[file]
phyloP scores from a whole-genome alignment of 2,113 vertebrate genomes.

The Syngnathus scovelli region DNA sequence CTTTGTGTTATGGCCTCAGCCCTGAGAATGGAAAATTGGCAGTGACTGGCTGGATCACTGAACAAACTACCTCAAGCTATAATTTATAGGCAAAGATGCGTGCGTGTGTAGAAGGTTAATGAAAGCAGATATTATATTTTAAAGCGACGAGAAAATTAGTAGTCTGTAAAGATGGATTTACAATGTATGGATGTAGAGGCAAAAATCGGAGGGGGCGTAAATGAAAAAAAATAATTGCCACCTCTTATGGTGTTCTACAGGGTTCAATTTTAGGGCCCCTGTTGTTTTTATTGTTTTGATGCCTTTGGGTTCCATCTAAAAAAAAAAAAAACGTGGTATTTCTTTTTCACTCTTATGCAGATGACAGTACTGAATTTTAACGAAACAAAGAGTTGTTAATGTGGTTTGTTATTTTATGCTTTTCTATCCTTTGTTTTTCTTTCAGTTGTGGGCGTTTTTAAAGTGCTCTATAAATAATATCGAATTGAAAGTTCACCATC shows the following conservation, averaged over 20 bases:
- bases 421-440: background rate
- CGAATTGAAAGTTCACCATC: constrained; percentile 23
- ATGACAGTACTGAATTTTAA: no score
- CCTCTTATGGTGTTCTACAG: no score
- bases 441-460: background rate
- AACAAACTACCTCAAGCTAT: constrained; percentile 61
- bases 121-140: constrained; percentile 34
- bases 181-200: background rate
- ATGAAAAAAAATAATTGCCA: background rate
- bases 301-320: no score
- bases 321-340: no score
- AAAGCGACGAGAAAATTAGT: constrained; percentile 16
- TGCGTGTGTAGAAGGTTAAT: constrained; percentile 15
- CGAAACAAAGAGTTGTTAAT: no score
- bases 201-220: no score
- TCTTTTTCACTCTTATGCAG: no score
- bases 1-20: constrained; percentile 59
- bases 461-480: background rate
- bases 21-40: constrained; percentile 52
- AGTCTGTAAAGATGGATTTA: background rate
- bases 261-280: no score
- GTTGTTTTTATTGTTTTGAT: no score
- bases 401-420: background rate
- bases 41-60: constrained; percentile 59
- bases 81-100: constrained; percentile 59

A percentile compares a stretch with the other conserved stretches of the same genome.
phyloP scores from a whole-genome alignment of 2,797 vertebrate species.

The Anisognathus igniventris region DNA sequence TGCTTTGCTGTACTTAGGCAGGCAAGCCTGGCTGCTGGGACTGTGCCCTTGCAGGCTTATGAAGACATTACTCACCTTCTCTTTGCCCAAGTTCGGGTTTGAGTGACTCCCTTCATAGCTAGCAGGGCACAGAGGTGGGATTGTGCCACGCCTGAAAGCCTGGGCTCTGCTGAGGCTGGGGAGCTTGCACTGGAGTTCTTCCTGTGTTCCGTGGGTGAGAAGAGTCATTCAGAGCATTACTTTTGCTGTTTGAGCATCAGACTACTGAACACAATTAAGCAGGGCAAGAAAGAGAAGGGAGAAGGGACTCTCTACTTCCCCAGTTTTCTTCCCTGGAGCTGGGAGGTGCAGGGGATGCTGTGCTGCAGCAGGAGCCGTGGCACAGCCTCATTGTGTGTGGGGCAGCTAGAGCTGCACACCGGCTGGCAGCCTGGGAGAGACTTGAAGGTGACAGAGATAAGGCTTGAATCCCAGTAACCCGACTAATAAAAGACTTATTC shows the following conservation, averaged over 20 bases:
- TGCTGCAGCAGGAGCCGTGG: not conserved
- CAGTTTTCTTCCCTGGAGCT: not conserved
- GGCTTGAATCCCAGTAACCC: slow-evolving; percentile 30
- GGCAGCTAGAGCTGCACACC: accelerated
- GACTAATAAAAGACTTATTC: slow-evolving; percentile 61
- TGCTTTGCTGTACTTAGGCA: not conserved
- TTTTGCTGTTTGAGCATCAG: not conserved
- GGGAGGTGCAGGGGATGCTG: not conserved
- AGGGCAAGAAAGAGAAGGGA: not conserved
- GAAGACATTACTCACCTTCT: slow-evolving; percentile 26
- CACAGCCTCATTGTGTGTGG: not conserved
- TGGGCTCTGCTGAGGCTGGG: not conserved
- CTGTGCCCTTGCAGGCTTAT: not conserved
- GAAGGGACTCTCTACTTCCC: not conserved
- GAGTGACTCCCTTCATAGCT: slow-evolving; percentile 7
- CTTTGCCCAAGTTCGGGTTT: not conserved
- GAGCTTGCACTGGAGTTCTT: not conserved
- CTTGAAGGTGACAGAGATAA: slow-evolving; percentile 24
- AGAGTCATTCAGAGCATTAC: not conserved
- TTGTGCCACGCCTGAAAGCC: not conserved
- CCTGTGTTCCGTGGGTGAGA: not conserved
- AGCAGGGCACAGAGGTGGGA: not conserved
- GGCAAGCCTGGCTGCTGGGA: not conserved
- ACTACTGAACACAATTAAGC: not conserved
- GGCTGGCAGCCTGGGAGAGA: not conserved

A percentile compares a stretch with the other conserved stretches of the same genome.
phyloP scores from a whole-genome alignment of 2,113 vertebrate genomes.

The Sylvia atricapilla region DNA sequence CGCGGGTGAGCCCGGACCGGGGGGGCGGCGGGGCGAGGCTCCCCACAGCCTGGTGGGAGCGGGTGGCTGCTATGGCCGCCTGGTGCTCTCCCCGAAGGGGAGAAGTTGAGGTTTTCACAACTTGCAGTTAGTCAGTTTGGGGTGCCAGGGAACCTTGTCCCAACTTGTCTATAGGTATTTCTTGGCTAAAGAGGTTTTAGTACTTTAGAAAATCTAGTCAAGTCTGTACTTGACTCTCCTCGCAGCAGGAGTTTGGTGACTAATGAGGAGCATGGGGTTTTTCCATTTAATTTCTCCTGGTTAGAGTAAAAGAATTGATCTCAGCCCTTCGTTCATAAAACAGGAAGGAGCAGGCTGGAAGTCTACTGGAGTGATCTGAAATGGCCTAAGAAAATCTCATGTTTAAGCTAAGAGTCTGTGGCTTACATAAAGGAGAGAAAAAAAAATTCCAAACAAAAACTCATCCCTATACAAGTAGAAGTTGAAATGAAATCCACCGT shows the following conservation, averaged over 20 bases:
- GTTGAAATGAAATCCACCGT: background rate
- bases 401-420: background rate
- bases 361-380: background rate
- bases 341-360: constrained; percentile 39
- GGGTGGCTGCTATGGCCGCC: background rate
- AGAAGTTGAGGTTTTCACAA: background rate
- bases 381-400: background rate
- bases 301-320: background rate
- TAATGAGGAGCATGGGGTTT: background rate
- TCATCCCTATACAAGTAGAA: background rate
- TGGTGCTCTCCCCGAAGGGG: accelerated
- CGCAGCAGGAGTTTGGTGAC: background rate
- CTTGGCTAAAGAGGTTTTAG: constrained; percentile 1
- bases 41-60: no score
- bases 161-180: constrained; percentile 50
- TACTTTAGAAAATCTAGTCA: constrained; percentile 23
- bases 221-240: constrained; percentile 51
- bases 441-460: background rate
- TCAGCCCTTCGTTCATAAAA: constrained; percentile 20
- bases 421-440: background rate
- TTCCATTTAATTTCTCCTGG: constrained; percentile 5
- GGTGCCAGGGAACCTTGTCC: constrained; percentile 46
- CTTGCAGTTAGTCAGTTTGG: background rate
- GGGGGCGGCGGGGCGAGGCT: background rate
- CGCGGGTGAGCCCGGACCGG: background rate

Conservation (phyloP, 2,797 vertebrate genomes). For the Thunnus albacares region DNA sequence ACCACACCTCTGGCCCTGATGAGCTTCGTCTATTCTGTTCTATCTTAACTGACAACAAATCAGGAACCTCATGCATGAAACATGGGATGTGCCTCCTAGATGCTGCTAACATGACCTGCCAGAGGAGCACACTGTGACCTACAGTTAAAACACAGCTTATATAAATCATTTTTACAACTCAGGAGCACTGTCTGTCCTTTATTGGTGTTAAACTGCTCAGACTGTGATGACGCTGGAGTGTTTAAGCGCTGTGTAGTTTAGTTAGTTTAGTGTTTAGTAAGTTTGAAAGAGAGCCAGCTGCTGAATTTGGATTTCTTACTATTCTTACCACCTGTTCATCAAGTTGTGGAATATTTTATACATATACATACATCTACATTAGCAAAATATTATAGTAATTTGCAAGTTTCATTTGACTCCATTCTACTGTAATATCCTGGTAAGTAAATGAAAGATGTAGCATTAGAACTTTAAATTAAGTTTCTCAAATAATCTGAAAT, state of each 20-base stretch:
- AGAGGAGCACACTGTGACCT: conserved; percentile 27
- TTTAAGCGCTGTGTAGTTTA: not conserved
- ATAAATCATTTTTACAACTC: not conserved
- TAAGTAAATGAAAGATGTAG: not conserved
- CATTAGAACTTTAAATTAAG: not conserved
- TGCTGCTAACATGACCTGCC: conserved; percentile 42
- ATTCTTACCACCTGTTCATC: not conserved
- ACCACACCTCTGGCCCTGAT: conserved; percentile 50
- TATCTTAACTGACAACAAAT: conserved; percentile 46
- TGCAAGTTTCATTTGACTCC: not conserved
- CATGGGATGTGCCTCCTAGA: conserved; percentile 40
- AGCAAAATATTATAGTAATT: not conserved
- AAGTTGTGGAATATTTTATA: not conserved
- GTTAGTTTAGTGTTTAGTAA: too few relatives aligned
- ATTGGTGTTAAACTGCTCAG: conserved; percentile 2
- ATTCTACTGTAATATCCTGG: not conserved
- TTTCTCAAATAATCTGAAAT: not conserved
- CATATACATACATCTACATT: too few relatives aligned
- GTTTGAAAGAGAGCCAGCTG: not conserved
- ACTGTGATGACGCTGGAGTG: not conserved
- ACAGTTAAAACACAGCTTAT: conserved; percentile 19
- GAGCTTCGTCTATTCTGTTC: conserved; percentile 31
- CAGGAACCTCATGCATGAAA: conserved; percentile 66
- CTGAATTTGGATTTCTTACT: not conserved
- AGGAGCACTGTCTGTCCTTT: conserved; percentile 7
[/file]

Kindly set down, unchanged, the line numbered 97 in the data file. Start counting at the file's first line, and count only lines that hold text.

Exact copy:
- AAGTTGTGGAATATTTTATA: not conserved